Helen Wong Smith, executive director of the Kauai Historical Society

History and Holoku

Kauai Historical Society executive director and archivist Helen Wong Smith is the keeper of the island’s historical resources, and a Hoike Holoku Gala fundraiser Oct. 15 will help her and KHS continue to share these precious collections with the community.

Kauai Historical Society executive director and archivist Helen Wong Smith is the keeper of the island’s historical resources, and a Hoike Holoku Gala fundraiser Oct. 15 will help her and KHS continue to share these precious collections with the community.

Helen Wong Smith tenderly flips open a tattered book with yellowing pages. It’s one of many rare first-edition books safely tucked away at Kauai Historical Society’s office in the Historic County Building. “We have some real treasures in here,” she reveals.

Reading about Hawaii’s history from books like these is Smith’s life. She is an encyclopedia of historical knowledge, although she jokes that her mind now has holes and she has a memory like “Swiss cheese.” Yet, she still can tell you exactly where to find what you’re looking for, which is precisely what her job as archivist entails.

Many rare, first-edition historical books line the shelves at KHS in Lihue.

Many rare, first-edition historical books line the shelves at KHS in Lihue.

Smith is executive director of KHS, and while she spends plenty of time seeking grants and managing the organization, her main goal is to bring as many Hawaiian collections to light in order to share them with others. “They should be processed and available so that people can do their research,” she says.

The Oahu native has had this job since 2015, and she still is surprised by how many people don’t know about KHS and its function. The resource is available to people in search of any kind of historical information related to Kauai and Niihau, including topography, buildings and genealogy.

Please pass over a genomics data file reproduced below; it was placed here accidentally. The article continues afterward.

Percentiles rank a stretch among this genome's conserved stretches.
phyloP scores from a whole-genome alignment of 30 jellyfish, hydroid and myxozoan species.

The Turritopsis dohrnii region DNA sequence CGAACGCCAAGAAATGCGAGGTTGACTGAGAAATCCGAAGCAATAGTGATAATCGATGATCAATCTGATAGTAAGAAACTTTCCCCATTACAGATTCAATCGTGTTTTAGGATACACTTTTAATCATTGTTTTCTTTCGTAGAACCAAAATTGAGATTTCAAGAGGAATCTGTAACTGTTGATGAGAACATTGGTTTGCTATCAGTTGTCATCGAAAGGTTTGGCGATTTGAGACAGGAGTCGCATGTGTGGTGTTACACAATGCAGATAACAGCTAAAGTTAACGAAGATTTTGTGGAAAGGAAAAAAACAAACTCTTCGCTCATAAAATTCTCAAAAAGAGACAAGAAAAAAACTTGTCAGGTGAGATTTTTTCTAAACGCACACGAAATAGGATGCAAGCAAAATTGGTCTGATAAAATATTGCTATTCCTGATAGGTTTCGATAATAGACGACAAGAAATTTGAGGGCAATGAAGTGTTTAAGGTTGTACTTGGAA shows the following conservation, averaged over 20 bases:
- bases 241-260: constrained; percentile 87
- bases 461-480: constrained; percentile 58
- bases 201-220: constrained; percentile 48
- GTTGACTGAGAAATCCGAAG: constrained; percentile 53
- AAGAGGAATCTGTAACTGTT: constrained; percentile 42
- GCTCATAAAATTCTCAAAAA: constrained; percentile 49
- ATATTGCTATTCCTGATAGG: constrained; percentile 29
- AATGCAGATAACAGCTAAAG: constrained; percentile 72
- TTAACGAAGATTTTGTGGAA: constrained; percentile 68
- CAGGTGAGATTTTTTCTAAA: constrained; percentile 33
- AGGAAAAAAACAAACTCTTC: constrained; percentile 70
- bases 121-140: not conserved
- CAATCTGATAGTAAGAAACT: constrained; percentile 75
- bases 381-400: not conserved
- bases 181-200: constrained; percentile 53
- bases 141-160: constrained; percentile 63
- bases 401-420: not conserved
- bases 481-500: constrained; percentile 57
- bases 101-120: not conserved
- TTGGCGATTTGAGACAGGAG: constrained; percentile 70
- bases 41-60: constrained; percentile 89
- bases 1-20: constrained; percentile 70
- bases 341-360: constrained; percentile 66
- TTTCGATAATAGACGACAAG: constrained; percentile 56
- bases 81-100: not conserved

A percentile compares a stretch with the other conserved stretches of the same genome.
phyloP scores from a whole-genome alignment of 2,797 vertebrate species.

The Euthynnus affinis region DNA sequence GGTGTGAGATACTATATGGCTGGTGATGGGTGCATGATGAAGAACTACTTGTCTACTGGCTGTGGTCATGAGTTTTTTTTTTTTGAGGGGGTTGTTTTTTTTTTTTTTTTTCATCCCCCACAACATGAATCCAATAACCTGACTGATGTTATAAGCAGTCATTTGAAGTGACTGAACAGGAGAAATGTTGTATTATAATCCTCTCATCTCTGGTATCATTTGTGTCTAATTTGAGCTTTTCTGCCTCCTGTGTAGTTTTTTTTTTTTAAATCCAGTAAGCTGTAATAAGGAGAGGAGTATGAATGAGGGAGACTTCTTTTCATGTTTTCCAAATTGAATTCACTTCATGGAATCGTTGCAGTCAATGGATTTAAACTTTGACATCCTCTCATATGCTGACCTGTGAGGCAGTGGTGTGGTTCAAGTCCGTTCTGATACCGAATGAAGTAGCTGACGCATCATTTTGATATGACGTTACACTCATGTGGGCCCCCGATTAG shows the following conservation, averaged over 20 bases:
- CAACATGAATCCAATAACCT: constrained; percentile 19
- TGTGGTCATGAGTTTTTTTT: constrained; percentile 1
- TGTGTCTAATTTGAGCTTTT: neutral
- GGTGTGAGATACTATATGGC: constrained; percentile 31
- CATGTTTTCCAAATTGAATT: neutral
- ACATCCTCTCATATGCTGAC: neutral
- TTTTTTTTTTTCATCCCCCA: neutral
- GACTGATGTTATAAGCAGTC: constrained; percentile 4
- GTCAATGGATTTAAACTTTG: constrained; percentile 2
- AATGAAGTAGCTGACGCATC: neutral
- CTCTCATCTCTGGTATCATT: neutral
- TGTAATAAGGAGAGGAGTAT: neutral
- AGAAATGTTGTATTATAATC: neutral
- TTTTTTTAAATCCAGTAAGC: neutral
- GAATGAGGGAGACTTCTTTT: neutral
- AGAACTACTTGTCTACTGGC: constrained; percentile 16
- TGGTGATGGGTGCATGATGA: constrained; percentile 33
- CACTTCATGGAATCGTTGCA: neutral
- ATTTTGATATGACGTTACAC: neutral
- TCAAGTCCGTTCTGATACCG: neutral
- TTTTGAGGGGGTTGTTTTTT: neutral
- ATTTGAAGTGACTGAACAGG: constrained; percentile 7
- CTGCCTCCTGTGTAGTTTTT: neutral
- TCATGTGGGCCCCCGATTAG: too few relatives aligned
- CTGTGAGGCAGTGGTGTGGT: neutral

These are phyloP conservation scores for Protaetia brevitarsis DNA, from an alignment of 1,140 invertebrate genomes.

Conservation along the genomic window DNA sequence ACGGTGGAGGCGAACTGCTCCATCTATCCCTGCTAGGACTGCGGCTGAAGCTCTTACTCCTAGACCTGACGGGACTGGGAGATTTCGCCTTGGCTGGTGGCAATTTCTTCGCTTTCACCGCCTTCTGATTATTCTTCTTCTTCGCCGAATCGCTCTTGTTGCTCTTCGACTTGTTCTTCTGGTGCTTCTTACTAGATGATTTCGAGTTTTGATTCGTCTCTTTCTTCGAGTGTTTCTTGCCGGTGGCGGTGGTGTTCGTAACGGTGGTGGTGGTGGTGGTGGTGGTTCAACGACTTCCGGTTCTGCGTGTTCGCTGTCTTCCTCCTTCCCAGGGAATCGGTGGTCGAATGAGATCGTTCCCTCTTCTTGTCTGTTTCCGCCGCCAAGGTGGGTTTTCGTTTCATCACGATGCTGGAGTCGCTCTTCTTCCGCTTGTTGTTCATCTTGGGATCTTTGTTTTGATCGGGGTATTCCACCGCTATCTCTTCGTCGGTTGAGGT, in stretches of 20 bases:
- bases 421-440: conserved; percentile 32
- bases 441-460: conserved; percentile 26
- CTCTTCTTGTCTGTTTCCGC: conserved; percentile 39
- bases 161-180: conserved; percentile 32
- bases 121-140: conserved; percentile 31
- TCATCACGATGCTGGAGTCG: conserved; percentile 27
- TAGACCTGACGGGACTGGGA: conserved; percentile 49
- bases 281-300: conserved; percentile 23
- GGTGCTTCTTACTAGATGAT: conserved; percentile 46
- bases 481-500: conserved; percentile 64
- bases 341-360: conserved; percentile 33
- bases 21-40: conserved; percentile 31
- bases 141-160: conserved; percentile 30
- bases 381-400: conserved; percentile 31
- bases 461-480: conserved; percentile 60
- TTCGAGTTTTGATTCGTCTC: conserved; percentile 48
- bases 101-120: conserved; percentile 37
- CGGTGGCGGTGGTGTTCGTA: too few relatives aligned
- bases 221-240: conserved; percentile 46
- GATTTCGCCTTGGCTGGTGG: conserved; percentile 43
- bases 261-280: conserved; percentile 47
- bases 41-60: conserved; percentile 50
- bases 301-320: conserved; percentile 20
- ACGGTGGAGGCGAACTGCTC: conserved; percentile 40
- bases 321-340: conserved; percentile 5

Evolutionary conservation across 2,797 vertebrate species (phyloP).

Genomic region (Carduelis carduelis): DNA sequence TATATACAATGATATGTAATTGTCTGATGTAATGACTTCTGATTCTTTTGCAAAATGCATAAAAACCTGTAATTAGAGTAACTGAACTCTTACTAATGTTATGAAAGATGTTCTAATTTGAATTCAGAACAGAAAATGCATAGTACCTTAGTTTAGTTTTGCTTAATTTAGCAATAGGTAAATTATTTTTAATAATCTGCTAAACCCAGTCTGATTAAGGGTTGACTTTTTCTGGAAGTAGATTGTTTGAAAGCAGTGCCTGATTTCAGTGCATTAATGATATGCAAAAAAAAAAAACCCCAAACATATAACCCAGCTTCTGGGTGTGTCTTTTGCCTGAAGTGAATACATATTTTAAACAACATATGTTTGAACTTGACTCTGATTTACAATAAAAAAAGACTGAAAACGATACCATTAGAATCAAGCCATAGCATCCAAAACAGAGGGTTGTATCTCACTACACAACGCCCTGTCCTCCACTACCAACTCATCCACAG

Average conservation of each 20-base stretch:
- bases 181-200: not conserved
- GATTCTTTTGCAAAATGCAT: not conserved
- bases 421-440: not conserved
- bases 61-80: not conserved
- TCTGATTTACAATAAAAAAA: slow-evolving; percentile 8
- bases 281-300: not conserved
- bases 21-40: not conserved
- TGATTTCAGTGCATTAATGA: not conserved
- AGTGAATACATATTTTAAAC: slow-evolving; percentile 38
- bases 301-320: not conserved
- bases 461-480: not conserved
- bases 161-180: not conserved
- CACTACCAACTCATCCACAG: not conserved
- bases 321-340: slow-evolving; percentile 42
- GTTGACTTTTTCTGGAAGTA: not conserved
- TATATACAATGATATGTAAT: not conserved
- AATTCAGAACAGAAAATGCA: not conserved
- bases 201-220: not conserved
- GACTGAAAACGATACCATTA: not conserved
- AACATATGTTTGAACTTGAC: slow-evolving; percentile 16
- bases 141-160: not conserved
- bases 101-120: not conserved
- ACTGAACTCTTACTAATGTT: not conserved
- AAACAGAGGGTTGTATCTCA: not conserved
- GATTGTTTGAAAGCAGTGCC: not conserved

Since its establishment in 1914, people have been donating all kinds of unpublished documents to the nonprofit, including handwritten letters. Employees carefully collect and store them for the public’s use. Smith explains that every time a person brings something in, she digs through her memory to recall who may have created the documents and when. “You have to be a detective,” she says.

Helen Wong Smith checks out one of the many maps of historical buildings stored at KHS.

Helen Wong Smith checks out one of the many maps of historical buildings stored at KHS.

She will extract as much detailed insight from the document as possible, so that when someone else comes in looking for it, they easily will be able to find it. A developer could learn about what kind of pesticides might have been used on its land in the past before starting construction, for example, or a scientist might want to collect data on rainfall averages.

Photos, some 15,000 of which now have been digitized, are another reason people make use of KHS. Another of its treasures is a transcript of Kawena Pukui (who complied ‘Olele No‘eau) speaking to an audience about hula on Kauai during the 1950s.

“People don’t know about what we have and how we can help them,” Smith says. “When you don’t have that available, people make up things about history.”